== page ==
Saturday is World Malaria Day, which each year draws attention to the scourge that malaria is to millions of people throughout the developing world. An estimated 1-3 million people die of malaria each year, and many of these are children. But even when people don’t die, malaria is debilitating. Malaria reduces the red blood cell count to low levels, which in addition to all of the other symptoms, drains energy and saps creativity. In response to this, the thing large multinational aid organizations have focused on are bed nets. Now bed nets can be helpful, but they are a short-term fix. Fortunately, after years of false ideology preventing the use of DDT, the world is starting to come back to its senses. Acton has been promoting this for several years.
Today, NRO’s The Corner quoted malaria expert Richard Tren, who argues that a bed net is a potentially useful but overemphasized tool in the war against malaria, with DDT and, surprisingly to some, economic freedom having greater promise for pushing back the scourge of malaria over the long run.
And if bed nets or any other foreign interventions are to do significant and lasting good, charitable enterprises will need to rediscover the importance of subsidiarity, of humans on the ground in relationship with other human beings, as opposed to government-to-government aid transfers that often do more harm than good.
One person who speaks forcefully to this issue is Rwandan Anglican Bishop John Rucyahana, a leading force in the reconciliation in Rwanda and a key partner in Bridge2Rwanda and the P.E.A.C.E Plan. In an interview we conducted with Bishop John near his orphanage in Rwanda last fall, he commented on why U.N. bed net programs often fail, and why the P.E.A.C.E. plan is succeeding:
We have a percentage of people, thank God, the number is getting less, but we have a great percentage of people who don’t read and write. And you give them a mosquito net; you scare them to death. You need to tell them that the mosquito net would prevent mosquitoes from biting them, and they need to trust you’re not telling them a lie. You’re not trapping them with that mosquito net. They’ve been deceived for too long. They need to have people who trust them, and they trust. And the people who love them; and the people they love. So Rick Warren has it deadly right to say that the church is needed to be employed into the economy, into the health and the social recovery of nations.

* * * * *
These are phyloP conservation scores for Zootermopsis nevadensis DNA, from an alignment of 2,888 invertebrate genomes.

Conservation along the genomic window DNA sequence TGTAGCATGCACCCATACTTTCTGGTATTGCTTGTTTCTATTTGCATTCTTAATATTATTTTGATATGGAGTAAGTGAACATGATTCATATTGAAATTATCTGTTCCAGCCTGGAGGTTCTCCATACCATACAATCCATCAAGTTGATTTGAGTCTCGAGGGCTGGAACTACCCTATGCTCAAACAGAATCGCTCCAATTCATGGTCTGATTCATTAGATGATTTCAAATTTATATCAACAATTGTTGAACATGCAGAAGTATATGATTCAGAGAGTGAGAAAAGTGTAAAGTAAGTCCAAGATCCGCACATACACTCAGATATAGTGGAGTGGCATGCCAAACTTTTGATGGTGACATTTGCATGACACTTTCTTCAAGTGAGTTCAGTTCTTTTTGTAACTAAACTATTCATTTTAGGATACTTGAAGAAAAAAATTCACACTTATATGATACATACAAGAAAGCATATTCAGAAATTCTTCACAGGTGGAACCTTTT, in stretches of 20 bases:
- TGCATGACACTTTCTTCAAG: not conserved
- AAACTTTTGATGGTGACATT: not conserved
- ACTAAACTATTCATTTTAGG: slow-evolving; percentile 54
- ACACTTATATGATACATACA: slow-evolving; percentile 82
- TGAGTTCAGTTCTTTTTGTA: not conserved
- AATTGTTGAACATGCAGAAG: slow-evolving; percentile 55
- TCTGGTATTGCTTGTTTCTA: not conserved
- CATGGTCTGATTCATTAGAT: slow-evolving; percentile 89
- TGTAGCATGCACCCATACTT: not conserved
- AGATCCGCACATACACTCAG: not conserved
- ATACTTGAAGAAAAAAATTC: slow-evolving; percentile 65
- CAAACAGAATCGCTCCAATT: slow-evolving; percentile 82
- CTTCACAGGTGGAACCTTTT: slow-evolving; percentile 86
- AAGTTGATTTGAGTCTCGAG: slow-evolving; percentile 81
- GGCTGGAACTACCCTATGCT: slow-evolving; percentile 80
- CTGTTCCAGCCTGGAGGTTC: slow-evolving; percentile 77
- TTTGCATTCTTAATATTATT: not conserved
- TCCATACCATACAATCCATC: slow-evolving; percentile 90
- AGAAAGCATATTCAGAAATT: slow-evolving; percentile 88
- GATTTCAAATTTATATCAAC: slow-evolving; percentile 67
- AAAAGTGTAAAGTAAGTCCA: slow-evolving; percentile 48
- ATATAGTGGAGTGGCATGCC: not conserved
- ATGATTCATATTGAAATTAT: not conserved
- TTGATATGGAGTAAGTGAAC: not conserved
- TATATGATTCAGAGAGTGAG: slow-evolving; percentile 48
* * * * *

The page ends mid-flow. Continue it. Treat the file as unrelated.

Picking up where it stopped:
Churches have the life-giving hope of the Gospel, Bishop John explains, and they are embedded locally.
The church is out there with the people. You know I’m hugging and I’m shaking hands with every one of these children because I’m with them all the time. They know who I am, and they know I am there for them. During the aftermath of the genocide, many people ran away from here, and I stayed with them. All of these individuals giving the aid ran away from here. And I stayed. Churches are here. And we know how to approach them.
In preparation for the G8 summit in Japan in July, the Catholic bishops’ conferences of the respective G8 nations have collaborated and released a joint statement to their political leaders. I mean to diminish neither the importance of the topics addressed nor the respect due to the bishops’ teaching by saying that such statements are usually rather bland and predictable. This one, however, contains some interesting language concerning, in particular, global warming. “We urge you,” the bishops exhort, “to deepen your commitments and actions to reduce global poverty and address global climate change.”
And later, this:
The costs of initiatives to prevent and adapt to the harmful consequences of climate change should be borne more by richer persons and nations who have benefited most from the emissions that have fueled development and should not unduly burden the poor.
At the risk of reading too much into this language (one must assume, after all, that it was carefully chosen), consider the terminology: “reduce” poverty, “address” climate change. Not “stop” climate change, or even “reduce” it, but “address” it. Combine that formulation with the later passage concerning the consequences of climate change for the poor. Admittedly, this could be read in several ways, but one possible way to read it is this: If rich nations are going to take measures to address climate change that have economic costs, rich nations need to bear those costs, not impose them on other nations.